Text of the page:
Businesses wishing to protect the appearance of their products through design registration have typically faced a dilemma:
‘Should we incur the costs of protecting this design if we don’t know whether it’s going to be commercially successful? If we have a range of new designs, and we don’t know which are likely to gain traction, do we need to protect them all? And if not, how do we choose? Have we missed the boat if we’ve already sold the product?’
The requirement in the Designs Act 2003 (Cth) to refrain from disclosing or commercialising a design prior to seeking registration has, until now, meant that many businesses wanting to protect their designs have found themselves wanting protection but unable to secure it until it is too late.
Fortunately, there have been significant recent changes to the Designs Act, providing more flexibility to businesses who create designs and enabling them to enjoy a grace period of 12 months before deciding to file an application, without jeopardising their possible protection.
What is a registered design?
A registered design provides intellectual property protection for the way a product looks, rather than protecting its function. Protectable visual features include the shape, configuration, pattern or ornamentation of a product.
Examples of designs that can be registered include the shape, configuration or pattern and ornamentation of consumer products like kettles, drink bottles, mobile phones, cars, dresses and other garments and other elements of product packaging, as well as products that are more of an industrial or technical nature, such as machine parts or items used in construction.
Registered designs can provide an effective means of protection where no other protection is available, for example, due to limitations in the copyright scheme or the laws of passing off.
Benefits of a registered design
The owner of a design has the exclusive right, while it remains registered (up to 10 years) to commercialise products that embody the design.
The owner can take action to prevent a third party from making, selling, importing and commercialising a product that embodies the registered design, or one that is substantially similar in overall impression to the registered design. Unlike an action for copyright infringement, a design owner wanting to enforce their rights does not need to establish that the alleged infringer has actually ‘copied’ the design. If it looks too similar to the registered design, irrespective of how it was created, it may infringe.
Having a registered design also enables the holder to license others to use the design and can thus be a highly valuable asset.
Designs are relatively cheap to register, and far less costly and complicated to obtain than patents.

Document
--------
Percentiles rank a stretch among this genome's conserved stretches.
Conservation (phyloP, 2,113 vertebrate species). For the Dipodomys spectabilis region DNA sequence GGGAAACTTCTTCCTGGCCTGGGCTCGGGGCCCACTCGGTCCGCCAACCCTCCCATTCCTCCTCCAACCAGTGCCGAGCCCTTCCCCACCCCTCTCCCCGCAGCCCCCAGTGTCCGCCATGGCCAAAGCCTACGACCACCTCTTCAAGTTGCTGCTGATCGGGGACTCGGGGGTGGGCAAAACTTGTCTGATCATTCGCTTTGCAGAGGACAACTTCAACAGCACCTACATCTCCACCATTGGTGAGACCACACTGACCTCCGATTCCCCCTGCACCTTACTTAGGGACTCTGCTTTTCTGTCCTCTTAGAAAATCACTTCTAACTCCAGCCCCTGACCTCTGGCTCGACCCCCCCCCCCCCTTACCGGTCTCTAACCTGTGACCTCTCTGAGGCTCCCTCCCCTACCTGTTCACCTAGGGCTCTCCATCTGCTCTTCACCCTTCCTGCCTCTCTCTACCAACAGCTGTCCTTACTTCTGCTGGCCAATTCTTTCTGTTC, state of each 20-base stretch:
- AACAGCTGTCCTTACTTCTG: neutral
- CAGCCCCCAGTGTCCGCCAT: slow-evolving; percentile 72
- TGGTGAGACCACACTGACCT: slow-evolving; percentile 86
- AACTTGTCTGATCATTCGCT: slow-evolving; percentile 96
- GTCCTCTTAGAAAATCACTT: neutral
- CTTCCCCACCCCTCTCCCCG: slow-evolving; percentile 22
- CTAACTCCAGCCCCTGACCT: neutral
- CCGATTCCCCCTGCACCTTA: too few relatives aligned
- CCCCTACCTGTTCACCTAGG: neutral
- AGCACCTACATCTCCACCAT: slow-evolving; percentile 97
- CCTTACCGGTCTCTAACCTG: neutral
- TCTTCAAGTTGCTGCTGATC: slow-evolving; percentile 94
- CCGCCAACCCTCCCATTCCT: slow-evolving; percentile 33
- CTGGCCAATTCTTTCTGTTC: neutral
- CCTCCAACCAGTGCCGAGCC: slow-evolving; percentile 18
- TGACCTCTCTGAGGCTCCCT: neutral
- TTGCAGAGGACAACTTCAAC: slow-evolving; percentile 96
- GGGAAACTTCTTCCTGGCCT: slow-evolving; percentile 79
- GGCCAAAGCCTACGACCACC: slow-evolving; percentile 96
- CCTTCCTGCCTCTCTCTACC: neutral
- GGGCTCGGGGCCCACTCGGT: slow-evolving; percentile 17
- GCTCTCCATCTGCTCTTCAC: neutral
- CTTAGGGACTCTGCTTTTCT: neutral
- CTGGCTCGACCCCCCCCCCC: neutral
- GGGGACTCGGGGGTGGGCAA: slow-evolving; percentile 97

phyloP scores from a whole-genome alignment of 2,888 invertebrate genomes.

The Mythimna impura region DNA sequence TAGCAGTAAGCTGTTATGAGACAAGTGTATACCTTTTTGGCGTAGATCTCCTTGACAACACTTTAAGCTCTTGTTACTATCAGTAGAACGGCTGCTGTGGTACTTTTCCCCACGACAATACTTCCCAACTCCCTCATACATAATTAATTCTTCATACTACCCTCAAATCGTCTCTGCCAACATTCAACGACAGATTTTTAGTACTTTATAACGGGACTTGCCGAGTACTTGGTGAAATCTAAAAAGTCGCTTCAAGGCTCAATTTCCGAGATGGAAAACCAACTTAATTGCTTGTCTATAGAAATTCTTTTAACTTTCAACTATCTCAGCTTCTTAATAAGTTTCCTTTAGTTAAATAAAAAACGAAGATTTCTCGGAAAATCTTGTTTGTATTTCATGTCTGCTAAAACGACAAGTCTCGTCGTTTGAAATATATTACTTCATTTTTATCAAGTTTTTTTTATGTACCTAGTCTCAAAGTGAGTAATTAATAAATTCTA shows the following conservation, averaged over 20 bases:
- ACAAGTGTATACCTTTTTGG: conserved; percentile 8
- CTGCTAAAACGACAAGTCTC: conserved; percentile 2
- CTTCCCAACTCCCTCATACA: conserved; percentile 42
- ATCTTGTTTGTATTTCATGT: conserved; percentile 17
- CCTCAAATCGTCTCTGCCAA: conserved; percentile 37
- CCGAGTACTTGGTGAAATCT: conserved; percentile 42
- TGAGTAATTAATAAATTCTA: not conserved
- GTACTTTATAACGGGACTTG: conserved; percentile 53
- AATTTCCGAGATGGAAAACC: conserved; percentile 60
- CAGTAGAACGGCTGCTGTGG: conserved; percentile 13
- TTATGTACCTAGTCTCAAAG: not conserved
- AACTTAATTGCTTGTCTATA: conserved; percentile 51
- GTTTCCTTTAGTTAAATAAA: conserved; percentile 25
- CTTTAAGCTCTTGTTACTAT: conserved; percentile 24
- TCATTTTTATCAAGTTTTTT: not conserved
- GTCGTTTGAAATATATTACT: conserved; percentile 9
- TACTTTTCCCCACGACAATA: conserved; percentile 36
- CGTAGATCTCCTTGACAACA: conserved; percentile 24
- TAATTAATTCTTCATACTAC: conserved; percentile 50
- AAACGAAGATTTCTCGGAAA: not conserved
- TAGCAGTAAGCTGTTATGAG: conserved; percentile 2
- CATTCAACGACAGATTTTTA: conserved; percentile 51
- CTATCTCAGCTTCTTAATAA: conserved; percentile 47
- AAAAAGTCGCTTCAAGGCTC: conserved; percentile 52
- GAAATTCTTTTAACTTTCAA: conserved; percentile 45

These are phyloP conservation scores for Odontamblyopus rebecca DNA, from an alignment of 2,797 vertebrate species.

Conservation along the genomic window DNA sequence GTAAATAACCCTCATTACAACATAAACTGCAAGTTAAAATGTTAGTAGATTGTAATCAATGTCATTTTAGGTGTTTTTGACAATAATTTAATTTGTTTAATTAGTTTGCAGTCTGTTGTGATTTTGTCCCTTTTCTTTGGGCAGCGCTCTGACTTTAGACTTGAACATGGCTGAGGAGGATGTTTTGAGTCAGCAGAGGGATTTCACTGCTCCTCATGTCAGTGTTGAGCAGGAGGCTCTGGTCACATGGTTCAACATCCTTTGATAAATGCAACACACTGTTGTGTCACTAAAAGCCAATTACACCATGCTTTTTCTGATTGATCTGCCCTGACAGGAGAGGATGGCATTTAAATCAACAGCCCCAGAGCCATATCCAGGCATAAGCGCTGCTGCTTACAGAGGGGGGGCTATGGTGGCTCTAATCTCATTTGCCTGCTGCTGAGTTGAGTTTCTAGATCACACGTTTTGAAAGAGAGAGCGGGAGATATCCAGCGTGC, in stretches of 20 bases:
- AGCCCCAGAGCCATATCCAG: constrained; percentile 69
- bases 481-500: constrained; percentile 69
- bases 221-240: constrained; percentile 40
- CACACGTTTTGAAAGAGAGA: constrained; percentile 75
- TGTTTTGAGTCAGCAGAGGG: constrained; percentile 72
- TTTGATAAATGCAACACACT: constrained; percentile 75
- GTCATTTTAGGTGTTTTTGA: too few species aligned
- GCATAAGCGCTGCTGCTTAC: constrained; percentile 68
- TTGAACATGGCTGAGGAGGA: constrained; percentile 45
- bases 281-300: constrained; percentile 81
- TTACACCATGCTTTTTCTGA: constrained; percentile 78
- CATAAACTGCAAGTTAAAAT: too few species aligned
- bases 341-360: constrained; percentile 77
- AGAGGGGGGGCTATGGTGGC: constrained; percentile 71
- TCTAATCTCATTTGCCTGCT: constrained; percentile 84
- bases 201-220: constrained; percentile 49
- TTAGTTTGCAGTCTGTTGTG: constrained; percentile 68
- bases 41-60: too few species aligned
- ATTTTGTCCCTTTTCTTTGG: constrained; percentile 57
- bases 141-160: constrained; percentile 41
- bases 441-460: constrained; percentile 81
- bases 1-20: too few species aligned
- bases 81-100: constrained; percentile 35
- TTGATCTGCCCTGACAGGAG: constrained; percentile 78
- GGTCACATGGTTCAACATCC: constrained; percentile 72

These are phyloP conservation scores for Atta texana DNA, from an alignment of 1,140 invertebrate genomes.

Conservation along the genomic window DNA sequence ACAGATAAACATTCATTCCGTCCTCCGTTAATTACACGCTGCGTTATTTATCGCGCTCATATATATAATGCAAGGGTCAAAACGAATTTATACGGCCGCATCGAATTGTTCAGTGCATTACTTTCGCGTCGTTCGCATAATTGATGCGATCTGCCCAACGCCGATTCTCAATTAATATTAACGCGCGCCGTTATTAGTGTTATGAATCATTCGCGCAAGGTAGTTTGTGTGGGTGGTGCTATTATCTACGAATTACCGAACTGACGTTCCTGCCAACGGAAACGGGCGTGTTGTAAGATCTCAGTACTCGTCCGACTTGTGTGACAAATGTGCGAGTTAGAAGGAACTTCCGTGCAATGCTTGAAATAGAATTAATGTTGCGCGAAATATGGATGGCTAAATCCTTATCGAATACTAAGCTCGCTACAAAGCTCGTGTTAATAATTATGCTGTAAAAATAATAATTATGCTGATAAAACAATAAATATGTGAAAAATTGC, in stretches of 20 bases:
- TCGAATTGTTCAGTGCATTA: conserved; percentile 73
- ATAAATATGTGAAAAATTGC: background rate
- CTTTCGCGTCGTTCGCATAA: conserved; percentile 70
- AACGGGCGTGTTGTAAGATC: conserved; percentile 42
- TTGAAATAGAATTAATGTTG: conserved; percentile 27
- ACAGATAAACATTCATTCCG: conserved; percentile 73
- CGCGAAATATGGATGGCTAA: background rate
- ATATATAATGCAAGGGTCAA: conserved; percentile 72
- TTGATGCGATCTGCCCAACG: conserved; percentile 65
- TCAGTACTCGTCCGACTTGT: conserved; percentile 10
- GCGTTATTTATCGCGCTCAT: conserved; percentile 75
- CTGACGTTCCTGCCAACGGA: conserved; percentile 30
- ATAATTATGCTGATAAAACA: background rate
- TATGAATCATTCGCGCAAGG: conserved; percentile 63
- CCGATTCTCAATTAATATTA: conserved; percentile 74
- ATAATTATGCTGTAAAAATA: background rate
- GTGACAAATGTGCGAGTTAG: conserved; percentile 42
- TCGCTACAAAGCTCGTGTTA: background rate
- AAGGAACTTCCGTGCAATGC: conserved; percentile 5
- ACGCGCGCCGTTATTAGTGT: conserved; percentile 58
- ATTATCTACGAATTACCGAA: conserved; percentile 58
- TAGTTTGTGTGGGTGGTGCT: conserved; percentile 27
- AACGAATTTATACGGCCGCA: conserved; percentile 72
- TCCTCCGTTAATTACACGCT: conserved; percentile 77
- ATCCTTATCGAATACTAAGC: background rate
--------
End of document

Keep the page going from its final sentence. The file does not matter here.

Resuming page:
A requirement for registration
To be validly registered and enforceable, a design must be ‘new and distinctive’. This means the design being applied for must be sufficiently different from designs that have at the time of application already been publicly used or on the market in Australia, or that have been published in a document, or the subject of an earlier design application, whether in or outside Australia.
The sorts of disclosure that can invalidate a design application include:
- selling a product that bears the design;
- posting images of the product (or a design for a product) on social media or websites;
- showing a product at a trade show; or
- corresponding with a prospective supplier or customer for a product, in which the design is revealed.
Introduction of the 12-month grace period
The changes to the Designs Act introduce a 12-month grace period. This means that Australian design applicants can begin commercialising or disclosing their design, and, provided they file their design application within 12 months of first use or disclosure, they will not be disqualified from protection.
Waiting beyond the 12-month period from any disclosure, however, will mean the design application is in jeopardy.
The introduction of a grace period should be especially useful for players in the fashion industry and other FMCG producers, where a product’s consumer appeal and longevity, can be hard to predict.
There are limitations to the amount of grace that the 12-month period provides. It will only have effect in Australia. Accordingly, Australian businesses wanting to protect their designs in multiple territories where there is no such grace period, will need to be careful that their Australian use or disclosure does not prejudice their prospects overseas.
The grace period provisions of the Designs Act come into effect in March 2022.
If you are considering registering your design or would like further advice on how the amendments affect you, please contact:
Principal LawyerD +61 3 8600 8859
Principal LawyerD +61 8600 8886
This Intellectual Property and IT update was authored by Daniel Kovacs, Principal Lawyer.
Note: This update is a guide only and is not intended to constitute legal advice.